A secret history of the First World War that the British Empire tried to hide.

Black British veterans tell their story of the Great War.

Now available on Amazon Prime

102 year old interviewee Gershom Browne

Gresham Browne as a solder in 1915- age 18

In 1914 as the Great War began the majority of the British Empire’s non-white population were excluded to the extreme edges of society, endured poverty and had no right to vote. But by the end of the First World War a new Black pride and civil rights struggle had ignited the British Caribbean. There was a shift during the war from loyal volunteers for Kind and Empire in 1914 to Black pride and mutiny by the end of the war.

In this unique documentary on the First World War, Black British veterans tell their story,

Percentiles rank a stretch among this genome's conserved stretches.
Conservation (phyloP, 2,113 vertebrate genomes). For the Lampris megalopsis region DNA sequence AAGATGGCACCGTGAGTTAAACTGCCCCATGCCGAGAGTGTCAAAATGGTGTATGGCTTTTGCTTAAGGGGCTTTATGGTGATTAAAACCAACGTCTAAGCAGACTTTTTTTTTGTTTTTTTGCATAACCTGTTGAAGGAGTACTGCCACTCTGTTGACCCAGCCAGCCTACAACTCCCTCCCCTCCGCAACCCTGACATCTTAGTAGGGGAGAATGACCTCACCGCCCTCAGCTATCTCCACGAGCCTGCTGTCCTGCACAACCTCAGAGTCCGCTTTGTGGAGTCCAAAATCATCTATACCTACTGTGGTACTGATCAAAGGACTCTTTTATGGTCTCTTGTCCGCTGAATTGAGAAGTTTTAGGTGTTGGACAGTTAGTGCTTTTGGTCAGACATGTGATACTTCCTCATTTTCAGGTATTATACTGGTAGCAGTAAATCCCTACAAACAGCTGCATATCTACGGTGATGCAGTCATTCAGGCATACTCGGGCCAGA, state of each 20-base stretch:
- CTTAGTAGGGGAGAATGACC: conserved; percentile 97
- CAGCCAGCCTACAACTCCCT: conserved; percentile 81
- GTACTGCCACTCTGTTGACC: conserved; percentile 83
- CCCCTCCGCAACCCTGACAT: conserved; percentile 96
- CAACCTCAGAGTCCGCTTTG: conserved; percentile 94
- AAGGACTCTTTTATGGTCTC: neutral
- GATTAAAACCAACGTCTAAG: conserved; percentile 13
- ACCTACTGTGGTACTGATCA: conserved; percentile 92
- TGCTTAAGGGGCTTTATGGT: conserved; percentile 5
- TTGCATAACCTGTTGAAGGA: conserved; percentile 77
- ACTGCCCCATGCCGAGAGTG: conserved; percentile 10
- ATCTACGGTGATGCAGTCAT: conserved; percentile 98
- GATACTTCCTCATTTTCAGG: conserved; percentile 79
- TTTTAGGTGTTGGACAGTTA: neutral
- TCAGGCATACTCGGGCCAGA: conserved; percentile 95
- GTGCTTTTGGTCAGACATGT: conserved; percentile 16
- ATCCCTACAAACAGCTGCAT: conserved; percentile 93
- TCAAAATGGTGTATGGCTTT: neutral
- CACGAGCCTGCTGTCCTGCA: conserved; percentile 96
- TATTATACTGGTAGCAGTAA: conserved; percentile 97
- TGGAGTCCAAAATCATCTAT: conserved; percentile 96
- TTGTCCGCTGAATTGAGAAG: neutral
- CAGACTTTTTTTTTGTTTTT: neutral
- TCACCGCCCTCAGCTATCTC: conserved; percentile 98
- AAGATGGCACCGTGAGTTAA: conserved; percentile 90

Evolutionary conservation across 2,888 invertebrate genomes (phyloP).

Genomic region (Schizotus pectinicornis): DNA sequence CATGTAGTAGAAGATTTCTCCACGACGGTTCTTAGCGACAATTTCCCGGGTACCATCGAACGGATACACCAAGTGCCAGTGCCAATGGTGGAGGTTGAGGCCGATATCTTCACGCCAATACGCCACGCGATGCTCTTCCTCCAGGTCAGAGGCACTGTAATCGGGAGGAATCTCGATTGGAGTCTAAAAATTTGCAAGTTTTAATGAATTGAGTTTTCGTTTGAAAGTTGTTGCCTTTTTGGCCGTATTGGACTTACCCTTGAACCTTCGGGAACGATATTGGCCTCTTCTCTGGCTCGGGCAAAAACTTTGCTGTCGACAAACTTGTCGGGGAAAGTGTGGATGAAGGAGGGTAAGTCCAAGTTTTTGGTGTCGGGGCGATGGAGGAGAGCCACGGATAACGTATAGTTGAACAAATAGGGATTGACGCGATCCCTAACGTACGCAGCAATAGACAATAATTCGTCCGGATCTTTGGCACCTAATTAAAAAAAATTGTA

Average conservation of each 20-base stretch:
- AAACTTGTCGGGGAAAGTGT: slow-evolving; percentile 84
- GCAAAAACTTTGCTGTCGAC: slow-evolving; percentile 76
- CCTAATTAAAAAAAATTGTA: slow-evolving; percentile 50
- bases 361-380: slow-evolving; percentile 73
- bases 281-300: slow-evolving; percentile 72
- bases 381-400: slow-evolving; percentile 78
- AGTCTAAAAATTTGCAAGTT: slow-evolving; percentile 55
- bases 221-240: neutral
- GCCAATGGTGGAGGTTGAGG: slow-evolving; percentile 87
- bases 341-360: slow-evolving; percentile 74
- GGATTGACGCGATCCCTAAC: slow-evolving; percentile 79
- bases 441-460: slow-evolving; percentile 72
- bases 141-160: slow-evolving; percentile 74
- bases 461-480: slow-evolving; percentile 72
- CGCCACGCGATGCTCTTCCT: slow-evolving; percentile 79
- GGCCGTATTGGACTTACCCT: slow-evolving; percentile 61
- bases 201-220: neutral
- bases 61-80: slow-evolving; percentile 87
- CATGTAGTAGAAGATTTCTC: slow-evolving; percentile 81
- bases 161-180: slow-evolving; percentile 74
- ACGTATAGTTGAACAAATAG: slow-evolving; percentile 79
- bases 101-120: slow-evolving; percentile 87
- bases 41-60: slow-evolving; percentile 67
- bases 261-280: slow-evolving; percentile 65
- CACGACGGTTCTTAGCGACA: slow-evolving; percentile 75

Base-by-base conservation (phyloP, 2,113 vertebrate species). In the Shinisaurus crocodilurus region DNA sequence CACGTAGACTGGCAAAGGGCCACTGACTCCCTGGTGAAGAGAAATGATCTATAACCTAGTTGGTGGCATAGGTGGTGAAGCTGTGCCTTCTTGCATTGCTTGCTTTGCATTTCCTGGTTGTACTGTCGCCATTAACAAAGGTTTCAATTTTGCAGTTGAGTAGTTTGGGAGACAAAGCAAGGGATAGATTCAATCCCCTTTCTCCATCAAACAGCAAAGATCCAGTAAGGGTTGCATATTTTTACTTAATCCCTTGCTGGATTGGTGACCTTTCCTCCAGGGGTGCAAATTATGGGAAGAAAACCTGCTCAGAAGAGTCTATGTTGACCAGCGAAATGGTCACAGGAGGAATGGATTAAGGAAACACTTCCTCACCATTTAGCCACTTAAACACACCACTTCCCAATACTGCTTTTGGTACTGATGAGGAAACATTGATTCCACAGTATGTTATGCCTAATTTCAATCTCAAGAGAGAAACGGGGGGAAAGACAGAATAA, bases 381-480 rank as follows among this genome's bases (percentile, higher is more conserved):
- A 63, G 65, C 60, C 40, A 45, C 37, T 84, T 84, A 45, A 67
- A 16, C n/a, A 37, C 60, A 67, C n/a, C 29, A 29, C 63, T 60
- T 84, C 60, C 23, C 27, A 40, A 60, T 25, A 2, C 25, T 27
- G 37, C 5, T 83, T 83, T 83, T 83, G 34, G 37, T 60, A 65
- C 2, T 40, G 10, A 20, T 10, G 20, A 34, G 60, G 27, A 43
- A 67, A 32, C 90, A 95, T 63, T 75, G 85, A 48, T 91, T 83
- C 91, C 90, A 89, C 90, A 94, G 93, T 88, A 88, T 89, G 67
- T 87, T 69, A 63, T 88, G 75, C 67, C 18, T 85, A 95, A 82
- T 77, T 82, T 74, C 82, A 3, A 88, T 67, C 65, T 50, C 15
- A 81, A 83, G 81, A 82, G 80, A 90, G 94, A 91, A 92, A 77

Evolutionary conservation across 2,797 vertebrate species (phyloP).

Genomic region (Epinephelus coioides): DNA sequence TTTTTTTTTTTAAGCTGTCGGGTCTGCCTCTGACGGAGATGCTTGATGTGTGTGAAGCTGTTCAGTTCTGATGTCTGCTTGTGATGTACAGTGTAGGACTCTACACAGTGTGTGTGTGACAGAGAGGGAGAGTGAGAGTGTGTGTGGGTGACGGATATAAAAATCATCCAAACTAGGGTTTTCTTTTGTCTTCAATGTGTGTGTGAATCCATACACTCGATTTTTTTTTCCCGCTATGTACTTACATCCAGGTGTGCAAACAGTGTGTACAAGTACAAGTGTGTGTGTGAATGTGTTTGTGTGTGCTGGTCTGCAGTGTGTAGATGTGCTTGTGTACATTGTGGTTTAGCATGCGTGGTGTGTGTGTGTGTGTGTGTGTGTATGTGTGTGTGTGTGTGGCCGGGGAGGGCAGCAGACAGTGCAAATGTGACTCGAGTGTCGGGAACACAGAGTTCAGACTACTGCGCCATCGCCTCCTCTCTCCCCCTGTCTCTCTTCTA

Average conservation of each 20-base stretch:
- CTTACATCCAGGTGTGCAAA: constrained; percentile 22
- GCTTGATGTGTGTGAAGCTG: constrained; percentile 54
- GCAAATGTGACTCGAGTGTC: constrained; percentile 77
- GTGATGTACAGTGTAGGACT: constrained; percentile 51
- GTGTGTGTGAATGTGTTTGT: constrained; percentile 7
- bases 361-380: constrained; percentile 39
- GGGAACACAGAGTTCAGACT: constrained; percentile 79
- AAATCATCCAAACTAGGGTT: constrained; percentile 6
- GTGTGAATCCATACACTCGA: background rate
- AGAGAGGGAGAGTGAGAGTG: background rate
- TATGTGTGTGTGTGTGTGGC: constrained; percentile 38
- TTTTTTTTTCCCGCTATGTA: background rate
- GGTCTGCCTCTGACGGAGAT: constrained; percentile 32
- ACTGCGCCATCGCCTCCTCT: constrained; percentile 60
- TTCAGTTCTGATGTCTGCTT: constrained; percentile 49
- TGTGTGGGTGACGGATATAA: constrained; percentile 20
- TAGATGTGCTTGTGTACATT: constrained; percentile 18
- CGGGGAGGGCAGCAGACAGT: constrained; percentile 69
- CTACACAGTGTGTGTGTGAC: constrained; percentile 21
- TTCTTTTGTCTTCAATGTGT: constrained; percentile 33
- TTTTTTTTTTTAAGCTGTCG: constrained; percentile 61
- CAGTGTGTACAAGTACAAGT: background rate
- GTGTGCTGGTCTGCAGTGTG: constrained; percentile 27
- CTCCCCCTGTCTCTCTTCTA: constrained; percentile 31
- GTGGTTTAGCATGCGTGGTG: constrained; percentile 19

By the end of the First World War the British West Indian Reserve  had rasied 12 Battalions. Over 16,000 Black, Asian and Minority Ethnic (BAME) volunteers had enlisted. 

19 of the first arrivals died of pneumonia facing their first British winter in poorly thrown-together huts at Seaford Training Camps. 

At least one man serving on the Western Front, 17 year old Herbert Morris, was executed for cowardice. 

The production team sifted through thousands of images.

Trailer : http://www.sweetpatootee.co.uk/work/mutiny/ 

This documentary looks at the British Caribbean experience of the First World War and its legacies, as revealed by the last surviving veterans of the British West Indies Regiment. The film is formed of archival materials, drama reconstructions and eye-witness and expert interviews shot in Jamaica, Cuba, Guyana, Barbados, St. Lucia, Italy and the UK.

50 minute historical documentary, produced by Illuminations in association with Sweet Patootee for Channel 4.